Every year Colchester holds a medieval fayre within the grounds of Castle Park. I love it! Stalls and re-enactment groups from my favourite historical era spend a weekend selling their wares and performing traditional plays, puppet shows, battle training, dances, and archery. You can buy anything from herbal remedies to leatherwear, jewellry and clothing up to full medieval battle gear.
But the last few years I've had to miss out, or pay a very fleeting visit. Towing three young children around something they have no interest in, with things like full size swords (even if the edges ARE dulled) is more stressful than enjoyable. But this year, my wonderful husband told me he'd watch the little monsters while I went to the fayre. Bless him!
I didn't go alone though. Eldest and only daughter decided she wanted to go (I think it was more the chance to get away from the boys and spend time with mummy rather than an interest in the fayre, but I'm not going to complain about that). In this post I'm going to cover some of the warfare aspects of the period - sports, weapons and protective gear. In the next post I'll deal with the more civilised entertainments like dancing and music.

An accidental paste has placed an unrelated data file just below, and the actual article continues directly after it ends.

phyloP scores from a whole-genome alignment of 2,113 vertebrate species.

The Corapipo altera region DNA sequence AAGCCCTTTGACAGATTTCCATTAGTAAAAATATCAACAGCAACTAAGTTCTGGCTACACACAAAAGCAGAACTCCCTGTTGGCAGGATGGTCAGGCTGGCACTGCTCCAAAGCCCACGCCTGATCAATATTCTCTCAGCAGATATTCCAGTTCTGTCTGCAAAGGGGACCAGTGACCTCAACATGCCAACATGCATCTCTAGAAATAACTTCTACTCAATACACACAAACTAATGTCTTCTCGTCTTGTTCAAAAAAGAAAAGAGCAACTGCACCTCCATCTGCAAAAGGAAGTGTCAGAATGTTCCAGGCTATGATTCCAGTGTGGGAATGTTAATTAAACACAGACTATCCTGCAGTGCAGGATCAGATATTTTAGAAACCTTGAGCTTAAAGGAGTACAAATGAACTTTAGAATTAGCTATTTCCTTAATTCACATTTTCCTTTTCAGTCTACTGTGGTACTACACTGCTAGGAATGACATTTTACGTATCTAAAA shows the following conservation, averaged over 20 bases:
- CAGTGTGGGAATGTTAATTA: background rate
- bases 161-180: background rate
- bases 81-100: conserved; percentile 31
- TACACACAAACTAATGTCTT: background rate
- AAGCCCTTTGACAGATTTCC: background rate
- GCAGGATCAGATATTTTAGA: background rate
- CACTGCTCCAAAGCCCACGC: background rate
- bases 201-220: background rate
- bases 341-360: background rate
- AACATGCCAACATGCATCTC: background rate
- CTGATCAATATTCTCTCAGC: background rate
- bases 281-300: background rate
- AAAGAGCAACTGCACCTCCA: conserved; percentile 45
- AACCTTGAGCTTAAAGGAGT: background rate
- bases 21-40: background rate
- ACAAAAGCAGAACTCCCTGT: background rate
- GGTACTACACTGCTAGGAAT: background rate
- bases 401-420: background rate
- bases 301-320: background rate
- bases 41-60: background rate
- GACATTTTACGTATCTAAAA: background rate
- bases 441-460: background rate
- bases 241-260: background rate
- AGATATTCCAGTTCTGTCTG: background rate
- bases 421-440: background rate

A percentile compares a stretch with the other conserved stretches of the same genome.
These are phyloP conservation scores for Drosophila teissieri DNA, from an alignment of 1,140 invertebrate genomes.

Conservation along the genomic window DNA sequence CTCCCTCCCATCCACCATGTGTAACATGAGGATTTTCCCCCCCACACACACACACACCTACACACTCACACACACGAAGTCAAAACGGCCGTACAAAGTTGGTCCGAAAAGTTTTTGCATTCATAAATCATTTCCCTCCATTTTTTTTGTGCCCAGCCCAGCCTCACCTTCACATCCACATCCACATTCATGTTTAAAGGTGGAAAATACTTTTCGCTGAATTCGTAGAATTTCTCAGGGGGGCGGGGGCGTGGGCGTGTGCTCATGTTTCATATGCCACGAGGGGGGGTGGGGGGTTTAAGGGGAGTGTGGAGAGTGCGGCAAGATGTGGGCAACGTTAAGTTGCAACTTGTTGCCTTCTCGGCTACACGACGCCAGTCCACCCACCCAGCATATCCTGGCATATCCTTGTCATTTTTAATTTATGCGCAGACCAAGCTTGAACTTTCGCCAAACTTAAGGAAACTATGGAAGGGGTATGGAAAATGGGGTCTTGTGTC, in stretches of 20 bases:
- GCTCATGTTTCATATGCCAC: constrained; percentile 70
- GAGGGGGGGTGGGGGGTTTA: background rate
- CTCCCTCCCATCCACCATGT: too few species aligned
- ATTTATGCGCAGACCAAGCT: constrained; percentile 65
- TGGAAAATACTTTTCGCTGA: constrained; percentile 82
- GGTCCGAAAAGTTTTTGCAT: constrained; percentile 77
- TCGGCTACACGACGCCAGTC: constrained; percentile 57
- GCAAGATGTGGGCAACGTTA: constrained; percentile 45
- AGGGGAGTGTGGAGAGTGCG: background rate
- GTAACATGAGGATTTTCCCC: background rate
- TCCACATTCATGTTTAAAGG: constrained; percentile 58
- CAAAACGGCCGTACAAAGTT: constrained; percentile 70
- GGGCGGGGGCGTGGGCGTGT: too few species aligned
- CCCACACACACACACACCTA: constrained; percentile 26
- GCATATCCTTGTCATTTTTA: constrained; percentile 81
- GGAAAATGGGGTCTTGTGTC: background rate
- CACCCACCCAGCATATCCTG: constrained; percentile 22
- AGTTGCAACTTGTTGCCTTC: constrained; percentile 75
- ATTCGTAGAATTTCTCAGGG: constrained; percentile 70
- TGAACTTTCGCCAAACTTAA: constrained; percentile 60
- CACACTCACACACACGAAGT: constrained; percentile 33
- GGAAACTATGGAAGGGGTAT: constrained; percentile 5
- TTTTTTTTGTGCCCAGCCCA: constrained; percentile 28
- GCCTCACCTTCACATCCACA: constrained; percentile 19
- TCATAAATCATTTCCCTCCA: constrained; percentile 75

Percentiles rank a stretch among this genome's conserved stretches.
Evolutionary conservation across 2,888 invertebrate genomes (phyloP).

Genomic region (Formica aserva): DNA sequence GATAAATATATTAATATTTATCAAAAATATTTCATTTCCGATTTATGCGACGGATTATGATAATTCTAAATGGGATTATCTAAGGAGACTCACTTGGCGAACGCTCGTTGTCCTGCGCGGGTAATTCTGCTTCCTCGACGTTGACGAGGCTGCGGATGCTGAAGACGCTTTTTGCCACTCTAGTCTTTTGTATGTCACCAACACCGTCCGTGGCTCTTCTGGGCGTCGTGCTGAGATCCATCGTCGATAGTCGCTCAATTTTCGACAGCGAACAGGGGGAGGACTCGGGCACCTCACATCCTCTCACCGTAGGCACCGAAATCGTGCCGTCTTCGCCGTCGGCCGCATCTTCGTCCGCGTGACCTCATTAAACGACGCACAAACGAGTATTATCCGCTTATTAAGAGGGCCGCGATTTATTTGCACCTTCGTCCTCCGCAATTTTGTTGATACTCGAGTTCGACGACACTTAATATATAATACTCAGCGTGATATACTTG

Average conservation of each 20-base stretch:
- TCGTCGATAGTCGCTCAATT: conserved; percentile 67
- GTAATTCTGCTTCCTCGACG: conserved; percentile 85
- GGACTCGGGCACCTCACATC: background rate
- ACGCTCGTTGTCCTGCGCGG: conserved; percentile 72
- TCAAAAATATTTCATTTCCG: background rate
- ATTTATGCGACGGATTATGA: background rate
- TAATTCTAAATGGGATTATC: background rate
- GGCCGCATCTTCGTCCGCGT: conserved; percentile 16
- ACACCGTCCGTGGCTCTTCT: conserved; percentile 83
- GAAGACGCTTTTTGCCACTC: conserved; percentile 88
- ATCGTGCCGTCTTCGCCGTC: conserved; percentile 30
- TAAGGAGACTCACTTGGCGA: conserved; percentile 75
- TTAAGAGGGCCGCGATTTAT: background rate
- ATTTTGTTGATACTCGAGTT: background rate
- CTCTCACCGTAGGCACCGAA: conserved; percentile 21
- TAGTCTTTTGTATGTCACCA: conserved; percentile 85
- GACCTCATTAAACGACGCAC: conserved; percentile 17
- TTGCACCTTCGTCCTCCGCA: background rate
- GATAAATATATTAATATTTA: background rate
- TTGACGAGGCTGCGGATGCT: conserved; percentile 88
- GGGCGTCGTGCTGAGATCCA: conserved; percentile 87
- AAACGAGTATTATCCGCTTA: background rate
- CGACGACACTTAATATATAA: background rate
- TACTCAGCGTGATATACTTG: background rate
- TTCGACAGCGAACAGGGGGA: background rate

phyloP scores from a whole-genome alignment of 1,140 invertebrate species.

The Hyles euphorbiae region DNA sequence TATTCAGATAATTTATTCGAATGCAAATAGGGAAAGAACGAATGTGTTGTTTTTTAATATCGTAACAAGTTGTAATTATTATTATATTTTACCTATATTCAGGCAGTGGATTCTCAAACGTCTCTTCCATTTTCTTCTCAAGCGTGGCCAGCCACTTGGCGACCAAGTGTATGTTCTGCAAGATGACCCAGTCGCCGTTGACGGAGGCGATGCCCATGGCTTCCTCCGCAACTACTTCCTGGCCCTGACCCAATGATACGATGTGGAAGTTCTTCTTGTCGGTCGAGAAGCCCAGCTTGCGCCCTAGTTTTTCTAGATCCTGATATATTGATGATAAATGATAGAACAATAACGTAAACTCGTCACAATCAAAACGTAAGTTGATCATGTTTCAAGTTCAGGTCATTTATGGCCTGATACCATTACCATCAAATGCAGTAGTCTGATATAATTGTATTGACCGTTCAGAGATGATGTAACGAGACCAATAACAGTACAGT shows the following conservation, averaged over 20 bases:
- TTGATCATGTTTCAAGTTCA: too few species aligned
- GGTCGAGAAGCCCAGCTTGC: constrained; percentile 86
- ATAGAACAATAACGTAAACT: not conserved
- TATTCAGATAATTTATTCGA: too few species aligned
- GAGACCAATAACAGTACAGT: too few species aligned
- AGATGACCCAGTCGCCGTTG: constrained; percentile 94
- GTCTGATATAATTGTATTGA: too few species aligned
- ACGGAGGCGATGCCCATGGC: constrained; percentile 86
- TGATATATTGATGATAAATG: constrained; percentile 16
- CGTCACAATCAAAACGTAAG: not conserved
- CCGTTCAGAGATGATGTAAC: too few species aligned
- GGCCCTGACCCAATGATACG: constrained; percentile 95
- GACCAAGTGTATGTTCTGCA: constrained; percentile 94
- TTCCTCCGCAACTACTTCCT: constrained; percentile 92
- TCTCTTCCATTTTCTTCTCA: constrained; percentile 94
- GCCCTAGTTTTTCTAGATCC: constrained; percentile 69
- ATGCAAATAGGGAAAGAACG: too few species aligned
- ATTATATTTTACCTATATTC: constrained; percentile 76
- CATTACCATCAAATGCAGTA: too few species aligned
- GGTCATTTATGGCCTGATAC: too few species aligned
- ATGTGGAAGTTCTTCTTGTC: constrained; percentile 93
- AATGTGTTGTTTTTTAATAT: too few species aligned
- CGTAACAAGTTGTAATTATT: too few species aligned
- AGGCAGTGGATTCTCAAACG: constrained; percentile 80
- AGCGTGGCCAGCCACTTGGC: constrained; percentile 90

|Sparrowhawk ( I think?)|
Hunting and hawking were popular pastimes for the medieval nobility, and much like the monarchy itself had a strict hierarchy in terms of who could have which birds. Generally the lower classes and peasantry couldn't afford to keep birds of prey in the first place. You can find out more about the sport and history at Medieval Hawking.
|Preparing for the Aisle O'var Country Backswording|
This video wasn't taken at this year's Fayre, but gives you an idea of how it all works.
|Archery with longbows|
|Carved wooden quivers|
|Leather wares, including an archery arm guard|
|Goose feather arrows|
|Anyone who's seen A Knight's Tale might remember Sir Ulric wearing something like this under his armour.|
|Protective padded jacket|
|Helmets, and a few more arrows|
|Medieval Banner - Dragon|